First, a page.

ou have a client booked for 9 a.m. on a Tuesday. You arrive at your office a half an hour early to prepare for the client’s arrival and wait for them well past the appointed hour. When they do not show up at 9 a.m., you give them another twenty minutes before beginning work on another project.
How would you, then, calculate that time in your no-show rate? And more importantly, why is it essential to do so?
As Benjamin Franklin said, “lost time is never found again.”
Unlike other elements of our lives, we cannot recover the lost opportunity of time, and in business, the lost opportunity of an appointment slot that goes unfilled. Each unfilled appointment slot in a schedule is a lost opportunity for a business to make money.
A no-show slot is even more damaging. A no-show means that the time was assigned to a person who did not show up, and therefore did not contribute to the businesses’ bottom line, and additionally prevented that time from being given to someone who would have added to the company’s revenue stream.
For the health of your business, seeing 100% of the appointment slots filled with paying clients should be your goal. Full schedules mean a steady stream of income and a healthy bottom line. This is why it’s important to understand exactly how much no-shows may be costing you.
Unfortunately, no business can boast a 0% rate of no-shows. However, many can say that they have a lower rate than other businesses in their field. These successful businesses have gotten to where they are by understanding their situation and addressing the underlying issues. You can’t take on the problem if you don’t have all the data. Here’s how to do it:
The first step in calculating your no-show rate is to find your average number of daily no-show appointments. It’s important to find the average number of daily no-shows: no one day is going to give you an overall view of what is going on.
Most experts recommend that you generate reports on no-shows monthly. Keep track of no-shows daily, and then compile those into monthly reports that show the average number of no-shows per day.
(As a note, it’s important to keep track of those that are true no-shows, and not count empty slots that are actually appointments that were rescheduled).
The second step is to find the average number of daily appointments that you book. Again, you want the average number over the course of the month. When you generate your monthly reports about the average number of no-shows per day in each month, make sure to also generate a report about the average number of appointments per day.
Once you have these two numbers as averages per day on a monthly basis, divide the average number of daily no-show appointments by the average number of scheduled appointments.
As an example, let’s say that in a given month, your business averaged 15 scheduled
appointments a day, and averaged 1 no-show per day.
1 ÷ 15 =.06
So your no-show rate is 6%. Many businesses have no-show rates somewhere between
2% and 15%, numbers which vary greatly based on the location of the business (urban, suburban or rural) and the type of business (legal, medical, beauty/salon, etc.).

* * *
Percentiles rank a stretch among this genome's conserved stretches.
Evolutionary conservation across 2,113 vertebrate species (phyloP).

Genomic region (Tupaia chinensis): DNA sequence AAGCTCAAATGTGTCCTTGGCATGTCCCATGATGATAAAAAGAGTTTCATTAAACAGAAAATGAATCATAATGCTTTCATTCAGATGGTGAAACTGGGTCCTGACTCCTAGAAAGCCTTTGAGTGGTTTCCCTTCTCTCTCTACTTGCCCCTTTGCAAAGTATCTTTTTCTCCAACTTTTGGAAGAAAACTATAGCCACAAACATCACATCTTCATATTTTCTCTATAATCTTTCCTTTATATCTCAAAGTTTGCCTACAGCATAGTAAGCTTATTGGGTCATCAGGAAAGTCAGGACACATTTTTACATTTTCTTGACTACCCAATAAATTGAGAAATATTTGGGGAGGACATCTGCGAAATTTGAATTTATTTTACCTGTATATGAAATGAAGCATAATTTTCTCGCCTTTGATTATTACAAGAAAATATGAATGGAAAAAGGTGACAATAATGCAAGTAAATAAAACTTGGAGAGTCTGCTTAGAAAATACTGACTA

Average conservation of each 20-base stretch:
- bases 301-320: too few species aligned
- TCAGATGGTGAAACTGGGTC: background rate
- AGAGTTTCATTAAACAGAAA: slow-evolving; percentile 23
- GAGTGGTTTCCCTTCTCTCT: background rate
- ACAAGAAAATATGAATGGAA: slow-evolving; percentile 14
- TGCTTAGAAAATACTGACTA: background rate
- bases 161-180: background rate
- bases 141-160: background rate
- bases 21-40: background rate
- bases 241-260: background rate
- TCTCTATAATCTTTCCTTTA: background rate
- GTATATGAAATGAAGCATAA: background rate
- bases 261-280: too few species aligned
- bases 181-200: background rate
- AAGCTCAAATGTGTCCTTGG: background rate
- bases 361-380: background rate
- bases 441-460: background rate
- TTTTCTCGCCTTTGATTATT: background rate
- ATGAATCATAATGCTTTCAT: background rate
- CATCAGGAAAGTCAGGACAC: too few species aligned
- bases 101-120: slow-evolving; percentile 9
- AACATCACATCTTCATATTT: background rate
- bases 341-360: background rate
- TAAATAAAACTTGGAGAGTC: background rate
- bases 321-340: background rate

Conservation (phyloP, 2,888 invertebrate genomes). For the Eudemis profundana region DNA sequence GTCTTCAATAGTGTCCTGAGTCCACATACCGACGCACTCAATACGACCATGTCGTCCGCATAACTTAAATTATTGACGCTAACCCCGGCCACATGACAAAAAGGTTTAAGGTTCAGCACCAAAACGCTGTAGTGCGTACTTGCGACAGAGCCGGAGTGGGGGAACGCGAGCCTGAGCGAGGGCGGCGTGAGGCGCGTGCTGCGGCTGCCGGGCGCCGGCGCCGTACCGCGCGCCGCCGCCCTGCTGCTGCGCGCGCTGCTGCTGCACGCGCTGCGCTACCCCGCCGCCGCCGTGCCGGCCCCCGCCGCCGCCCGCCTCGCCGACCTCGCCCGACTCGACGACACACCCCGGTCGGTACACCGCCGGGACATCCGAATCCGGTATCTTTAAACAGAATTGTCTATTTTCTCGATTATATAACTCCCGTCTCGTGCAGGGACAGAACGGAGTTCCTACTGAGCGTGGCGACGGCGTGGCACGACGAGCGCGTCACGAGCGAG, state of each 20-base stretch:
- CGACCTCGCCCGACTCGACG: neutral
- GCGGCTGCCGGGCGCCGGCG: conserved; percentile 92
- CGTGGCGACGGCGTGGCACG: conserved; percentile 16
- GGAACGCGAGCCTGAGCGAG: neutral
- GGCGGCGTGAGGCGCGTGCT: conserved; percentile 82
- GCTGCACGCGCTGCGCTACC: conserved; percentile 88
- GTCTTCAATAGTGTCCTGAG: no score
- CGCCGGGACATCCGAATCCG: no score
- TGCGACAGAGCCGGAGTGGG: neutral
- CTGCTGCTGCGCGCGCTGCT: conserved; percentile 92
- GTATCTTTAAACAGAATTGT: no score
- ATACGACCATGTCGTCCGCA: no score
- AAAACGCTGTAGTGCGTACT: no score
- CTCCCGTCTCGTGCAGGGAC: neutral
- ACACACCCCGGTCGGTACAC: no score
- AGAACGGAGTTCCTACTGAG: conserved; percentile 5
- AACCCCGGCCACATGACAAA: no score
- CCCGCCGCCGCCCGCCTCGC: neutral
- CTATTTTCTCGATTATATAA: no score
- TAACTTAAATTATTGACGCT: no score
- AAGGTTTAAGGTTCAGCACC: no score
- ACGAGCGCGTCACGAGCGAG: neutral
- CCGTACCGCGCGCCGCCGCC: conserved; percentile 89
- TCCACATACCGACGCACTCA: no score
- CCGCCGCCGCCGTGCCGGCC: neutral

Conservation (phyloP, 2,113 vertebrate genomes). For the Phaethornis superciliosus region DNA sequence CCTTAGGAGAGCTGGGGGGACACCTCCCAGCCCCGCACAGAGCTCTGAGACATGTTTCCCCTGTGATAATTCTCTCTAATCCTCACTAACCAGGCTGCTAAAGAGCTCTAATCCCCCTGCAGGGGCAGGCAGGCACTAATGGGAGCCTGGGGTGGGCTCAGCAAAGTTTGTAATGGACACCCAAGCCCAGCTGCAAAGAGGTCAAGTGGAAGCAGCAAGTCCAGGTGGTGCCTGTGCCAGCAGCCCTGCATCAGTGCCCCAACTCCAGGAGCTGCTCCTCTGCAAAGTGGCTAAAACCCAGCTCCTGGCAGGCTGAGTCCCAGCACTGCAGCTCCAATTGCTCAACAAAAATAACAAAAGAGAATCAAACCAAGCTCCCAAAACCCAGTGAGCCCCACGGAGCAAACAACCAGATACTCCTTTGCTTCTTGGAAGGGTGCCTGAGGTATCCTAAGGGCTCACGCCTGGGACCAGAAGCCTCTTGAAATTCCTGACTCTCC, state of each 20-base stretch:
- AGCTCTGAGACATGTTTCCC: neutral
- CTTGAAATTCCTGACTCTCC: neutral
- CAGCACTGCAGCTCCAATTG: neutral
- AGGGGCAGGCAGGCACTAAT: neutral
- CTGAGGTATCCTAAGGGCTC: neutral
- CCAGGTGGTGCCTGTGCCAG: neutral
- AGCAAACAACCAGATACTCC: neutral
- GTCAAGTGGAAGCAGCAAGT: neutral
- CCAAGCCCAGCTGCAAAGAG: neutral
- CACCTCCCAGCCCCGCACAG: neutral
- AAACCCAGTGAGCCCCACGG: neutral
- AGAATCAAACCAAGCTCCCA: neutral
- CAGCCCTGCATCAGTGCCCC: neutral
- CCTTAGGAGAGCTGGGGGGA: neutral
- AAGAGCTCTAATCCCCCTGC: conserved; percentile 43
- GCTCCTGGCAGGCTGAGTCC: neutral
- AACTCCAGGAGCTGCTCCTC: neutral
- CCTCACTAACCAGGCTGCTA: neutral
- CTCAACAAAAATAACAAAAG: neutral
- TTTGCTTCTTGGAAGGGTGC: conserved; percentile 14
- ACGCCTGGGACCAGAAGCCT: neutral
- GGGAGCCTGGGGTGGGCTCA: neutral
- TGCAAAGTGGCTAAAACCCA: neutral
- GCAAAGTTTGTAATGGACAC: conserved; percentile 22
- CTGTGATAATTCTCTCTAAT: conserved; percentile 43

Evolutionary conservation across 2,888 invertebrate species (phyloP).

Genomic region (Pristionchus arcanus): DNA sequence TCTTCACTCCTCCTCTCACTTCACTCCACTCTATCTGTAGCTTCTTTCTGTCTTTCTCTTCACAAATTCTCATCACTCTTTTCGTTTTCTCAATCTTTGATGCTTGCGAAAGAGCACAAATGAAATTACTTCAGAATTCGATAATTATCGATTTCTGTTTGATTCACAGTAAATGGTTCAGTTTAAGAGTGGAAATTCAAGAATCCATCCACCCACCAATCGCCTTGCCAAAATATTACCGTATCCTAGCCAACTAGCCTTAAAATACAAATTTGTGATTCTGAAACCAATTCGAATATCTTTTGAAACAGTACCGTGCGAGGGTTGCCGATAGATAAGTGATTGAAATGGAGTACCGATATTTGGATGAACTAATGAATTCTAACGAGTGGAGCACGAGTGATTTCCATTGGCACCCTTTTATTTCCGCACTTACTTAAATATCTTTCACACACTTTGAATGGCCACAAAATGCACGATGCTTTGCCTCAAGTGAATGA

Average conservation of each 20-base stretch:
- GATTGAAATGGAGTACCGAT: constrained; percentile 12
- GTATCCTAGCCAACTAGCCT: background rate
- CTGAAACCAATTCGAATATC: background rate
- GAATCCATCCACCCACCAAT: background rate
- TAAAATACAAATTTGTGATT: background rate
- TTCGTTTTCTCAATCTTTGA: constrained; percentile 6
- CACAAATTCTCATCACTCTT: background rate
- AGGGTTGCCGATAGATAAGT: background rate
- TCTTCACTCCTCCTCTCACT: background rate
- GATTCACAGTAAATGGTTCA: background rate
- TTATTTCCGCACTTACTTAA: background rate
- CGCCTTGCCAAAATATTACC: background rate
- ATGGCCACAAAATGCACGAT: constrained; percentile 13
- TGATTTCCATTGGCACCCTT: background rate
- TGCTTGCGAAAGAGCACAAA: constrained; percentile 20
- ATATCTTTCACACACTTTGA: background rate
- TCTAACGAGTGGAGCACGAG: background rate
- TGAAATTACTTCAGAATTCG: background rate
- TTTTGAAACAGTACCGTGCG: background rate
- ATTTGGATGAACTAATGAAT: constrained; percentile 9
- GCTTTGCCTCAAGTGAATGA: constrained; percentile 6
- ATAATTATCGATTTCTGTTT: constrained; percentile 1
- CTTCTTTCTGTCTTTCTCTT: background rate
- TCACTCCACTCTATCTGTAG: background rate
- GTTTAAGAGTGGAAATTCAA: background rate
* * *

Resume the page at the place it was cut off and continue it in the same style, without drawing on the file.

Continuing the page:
Once you know your no-show rate, you can take the time to estimate how much each client no-show costs you and your business. This can help you both see in real numbers the impact that no-shows have (a way to incentivize you to make the changes necessary to reduce no-shows) and can help you see the way forward to making changes.
There is more than one way a no-show hurts your bottom line. Here are the elements that you should take into account when calculating the cost of each no-show:
Take the average number of no-shows per month (you should have that data from the work you did above) and multiply that by the average cost of an appointment at your business.
If, for example, an average appointment at your business costs $200, and you are averaging 20 no-shows per month, those no-shows are costing you $4,000 a month.
When a client doesn’t show up for an appointment, it costs more than just the direct hit of the lost revenue that they would have paid you. The client not showing up creates an inaccurate schedule full of holes that in turn makes it difficult to create an accurate staffing schedule. If you are staffing based on client needs (staffing hours based on when clients will be there), this costs you money in payroll.
When you are dealing with no-shows, your staff may then also spend time trying to rebook the open time slot, time that could have been spent on other tasks. This cost is harder to calculate but should not be overlooked.
When you are faced with many or multiple no-shows, you and your staff may be tempted to do one of two things. First, you may wait for the patient or client to show up in order to not lose the revenue of the appointment, thereby increasing the wait time for the clients who were booked after.
Secondly, you may be tempted to begin overbooking or double-booking in anticipation of no-shows so as not to lose revenue. Both of these have the potential to do real damage to your relationship with your clients who do show up. If you do not treat your reliable clients well, you risk losing future revenue from them.
In order to run an efficient and profitable business, it’s essential to understand your no-show rate and how it affects you and your clients.
Only once you have this information can you move forward and take the action needed to reduce no-shows and maximize your time.